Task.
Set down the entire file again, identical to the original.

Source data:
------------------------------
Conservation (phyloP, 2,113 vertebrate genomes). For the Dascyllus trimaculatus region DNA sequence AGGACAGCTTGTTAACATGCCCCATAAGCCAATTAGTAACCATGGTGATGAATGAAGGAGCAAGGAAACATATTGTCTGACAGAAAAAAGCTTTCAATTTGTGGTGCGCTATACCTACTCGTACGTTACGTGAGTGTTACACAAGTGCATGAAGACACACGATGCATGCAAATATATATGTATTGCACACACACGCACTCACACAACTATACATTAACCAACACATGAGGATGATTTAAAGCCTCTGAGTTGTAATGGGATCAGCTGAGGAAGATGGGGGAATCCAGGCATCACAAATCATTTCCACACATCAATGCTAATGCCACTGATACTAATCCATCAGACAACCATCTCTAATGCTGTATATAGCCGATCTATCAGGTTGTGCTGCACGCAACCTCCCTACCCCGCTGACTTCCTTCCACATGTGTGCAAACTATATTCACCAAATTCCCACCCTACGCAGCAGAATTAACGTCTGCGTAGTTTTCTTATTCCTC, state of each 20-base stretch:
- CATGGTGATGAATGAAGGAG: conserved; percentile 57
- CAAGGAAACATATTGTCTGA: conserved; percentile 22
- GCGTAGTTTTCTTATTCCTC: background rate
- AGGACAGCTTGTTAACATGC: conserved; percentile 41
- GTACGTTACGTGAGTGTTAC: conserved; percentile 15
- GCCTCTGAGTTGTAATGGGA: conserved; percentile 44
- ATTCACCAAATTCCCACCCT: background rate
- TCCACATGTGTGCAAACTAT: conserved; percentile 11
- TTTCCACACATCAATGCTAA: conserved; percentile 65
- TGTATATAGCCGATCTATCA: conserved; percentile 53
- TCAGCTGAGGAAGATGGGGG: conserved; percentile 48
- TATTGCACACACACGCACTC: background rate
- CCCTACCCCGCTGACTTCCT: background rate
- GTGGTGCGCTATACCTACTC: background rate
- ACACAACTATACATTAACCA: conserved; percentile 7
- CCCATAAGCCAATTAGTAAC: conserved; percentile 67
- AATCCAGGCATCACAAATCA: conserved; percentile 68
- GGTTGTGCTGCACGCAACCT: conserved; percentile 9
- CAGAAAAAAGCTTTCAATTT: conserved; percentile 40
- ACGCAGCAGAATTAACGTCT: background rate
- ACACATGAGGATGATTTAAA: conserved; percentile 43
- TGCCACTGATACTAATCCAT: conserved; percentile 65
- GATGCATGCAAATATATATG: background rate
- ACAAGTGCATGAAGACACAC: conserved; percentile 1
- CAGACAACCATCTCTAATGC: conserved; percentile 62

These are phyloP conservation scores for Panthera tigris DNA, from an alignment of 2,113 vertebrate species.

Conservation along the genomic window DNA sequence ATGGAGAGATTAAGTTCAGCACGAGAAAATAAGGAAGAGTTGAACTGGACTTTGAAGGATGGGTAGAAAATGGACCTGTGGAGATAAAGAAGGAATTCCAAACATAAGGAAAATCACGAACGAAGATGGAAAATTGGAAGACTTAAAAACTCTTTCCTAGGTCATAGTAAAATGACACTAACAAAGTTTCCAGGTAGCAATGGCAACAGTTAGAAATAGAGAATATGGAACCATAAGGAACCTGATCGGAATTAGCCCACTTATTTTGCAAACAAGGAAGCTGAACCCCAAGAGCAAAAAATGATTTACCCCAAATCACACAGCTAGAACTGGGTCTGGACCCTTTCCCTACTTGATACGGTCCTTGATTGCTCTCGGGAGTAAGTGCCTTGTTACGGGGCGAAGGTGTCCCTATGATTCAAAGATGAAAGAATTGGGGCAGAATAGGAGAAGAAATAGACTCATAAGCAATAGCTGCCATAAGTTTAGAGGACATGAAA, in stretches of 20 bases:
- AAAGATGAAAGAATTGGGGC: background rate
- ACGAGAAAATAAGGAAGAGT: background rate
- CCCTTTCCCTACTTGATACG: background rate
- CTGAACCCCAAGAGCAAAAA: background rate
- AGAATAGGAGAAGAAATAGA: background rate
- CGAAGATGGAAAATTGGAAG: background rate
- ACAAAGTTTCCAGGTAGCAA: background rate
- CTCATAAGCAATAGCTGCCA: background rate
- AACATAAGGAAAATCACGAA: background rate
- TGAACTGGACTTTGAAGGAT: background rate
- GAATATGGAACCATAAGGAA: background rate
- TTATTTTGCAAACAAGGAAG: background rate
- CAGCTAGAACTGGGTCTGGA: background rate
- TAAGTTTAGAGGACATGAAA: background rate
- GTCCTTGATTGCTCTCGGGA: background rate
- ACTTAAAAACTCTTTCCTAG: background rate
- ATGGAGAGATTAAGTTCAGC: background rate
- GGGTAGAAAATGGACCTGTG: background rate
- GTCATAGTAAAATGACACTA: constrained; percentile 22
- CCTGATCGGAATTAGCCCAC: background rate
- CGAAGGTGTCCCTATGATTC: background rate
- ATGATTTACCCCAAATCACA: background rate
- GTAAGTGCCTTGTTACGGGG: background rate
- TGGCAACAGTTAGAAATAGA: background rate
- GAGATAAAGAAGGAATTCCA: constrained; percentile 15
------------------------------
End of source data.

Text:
Conservation (phyloP, 2,113 vertebrate genomes). For the Dascyllus trimaculatus region DNA sequence AGGACAGCTTGTTAACATGCCCCATAAGCCAATTAGTAACCATGGTGATGAATGAAGGAGCAAGGAAACATATTGTCTGACAGAAAAAAGCTTTCAATTTGTGGTGCGCTATACCTACTCGTACGTTACGTGAGTGTTACACAAGTGCATGAAGACACACGATGCATGCAAATATATATGTATTGCACACACACGCACTCACACAACTATACATTAACCAACACATGAGGATGATTTAAAGCCTCTGAGTTGTAATGGGATCAGCTGAGGAAGATGGGGGAATCCAGGCATCACAAATCATTTCCACACATCAATGCTAATGCCACTGATACTAATCCATCAGACAACCATCTCTAATGCTGTATATAGCCGATCTATCAGGTTGTGCTGCACGCAACCTCCCTACCCCGCTGACTTCCTTCCACATGTGTGCAAACTATATTCACCAAATTCCCACCCTACGCAGCAGAATTAACGTCTGCGTAGTTTTCTTATTCCTC, state of each 20-base stretch:
- CATGGTGATGAATGAAGGAG: conserved; percentile 57
- CAAGGAAACATATTGTCTGA: conserved; percentile 22
- GCGTAGTTTTCTTATTCCTC: background rate
- AGGACAGCTTGTTAACATGC: conserved; percentile 41
- GTACGTTACGTGAGTGTTAC: conserved; percentile 15
- GCCTCTGAGTTGTAATGGGA: conserved; percentile 44
- ATTCACCAAATTCCCACCCT: background rate
- TCCACATGTGTGCAAACTAT: conserved; percentile 11
- TTTCCACACATCAATGCTAA: conserved; percentile 65
- TGTATATAGCCGATCTATCA: conserved; percentile 53
- TCAGCTGAGGAAGATGGGGG: conserved; percentile 48
- TATTGCACACACACGCACTC: background rate
- CCCTACCCCGCTGACTTCCT: background rate
- GTGGTGCGCTATACCTACTC: background rate
- ACACAACTATACATTAACCA: conserved; percentile 7
- CCCATAAGCCAATTAGTAAC: conserved; percentile 67
- AATCCAGGCATCACAAATCA: conserved; percentile 68
- GGTTGTGCTGCACGCAACCT: conserved; percentile 9
- CAGAAAAAAGCTTTCAATTT: conserved; percentile 40
- ACGCAGCAGAATTAACGTCT: background rate
- ACACATGAGGATGATTTAAA: conserved; percentile 43
- TGCCACTGATACTAATCCAT: conserved; percentile 65
- GATGCATGCAAATATATATG: background rate
- ACAAGTGCATGAAGACACAC: conserved; percentile 1
- CAGACAACCATCTCTAATGC: conserved; percentile 62

These are phyloP conservation scores for Panthera tigris DNA, from an alignment of 2,113 vertebrate species.

Conservation along the genomic window DNA sequence ATGGAGAGATTAAGTTCAGCACGAGAAAATAAGGAAGAGTTGAACTGGACTTTGAAGGATGGGTAGAAAATGGACCTGTGGAGATAAAGAAGGAATTCCAAACATAAGGAAAATCACGAACGAAGATGGAAAATTGGAAGACTTAAAAACTCTTTCCTAGGTCATAGTAAAATGACACTAACAAAGTTTCCAGGTAGCAATGGCAACAGTTAGAAATAGAGAATATGGAACCATAAGGAACCTGATCGGAATTAGCCCACTTATTTTGCAAACAAGGAAGCTGAACCCCAAGAGCAAAAAATGATTTACCCCAAATCACACAGCTAGAACTGGGTCTGGACCCTTTCCCTACTTGATACGGTCCTTGATTGCTCTCGGGAGTAAGTGCCTTGTTACGGGGCGAAGGTGTCCCTATGATTCAAAGATGAAAGAATTGGGGCAGAATAGGAGAAGAAATAGACTCATAAGCAATAGCTGCCATAAGTTTAGAGGACATGAAA, in stretches of 20 bases:
- AAAGATGAAAGAATTGGGGC: background rate
- ACGAGAAAATAAGGAAGAGT: background rate
- CCCTTTCCCTACTTGATACG: background rate
- CTGAACCCCAAGAGCAAAAA: background rate
- AGAATAGGAGAAGAAATAGA: background rate
- CGAAGATGGAAAATTGGAAG: background rate
- ACAAAGTTTCCAGGTAGCAA: background rate
- CTCATAAGCAATAGCTGCCA: background rate
- AACATAAGGAAAATCACGAA: background rate
- TGAACTGGACTTTGAAGGAT: background rate
- GAATATGGAACCATAAGGAA: background rate
- TTATTTTGCAAACAAGGAAG: background rate
- CAGCTAGAACTGGGTCTGGA: background rate
- TAAGTTTAGAGGACATGAAA: background rate
- GTCCTTGATTGCTCTCGGGA: background rate
- ACTTAAAAACTCTTTCCTAG: background rate
- ATGGAGAGATTAAGTTCAGC: background rate
- GGGTAGAAAATGGACCTGTG: background rate
- GTCATAGTAAAATGACACTA: constrained; percentile 22
- CCTGATCGGAATTAGCCCAC: background rate
- CGAAGGTGTCCCTATGATTC: background rate
- ATGATTTACCCCAAATCACA: background rate
- GTAAGTGCCTTGTTACGGGG: background rate
- TGGCAACAGTTAGAAATAGA: background rate
- GAGATAAAGAAGGAATTCCA: constrained; percentile 15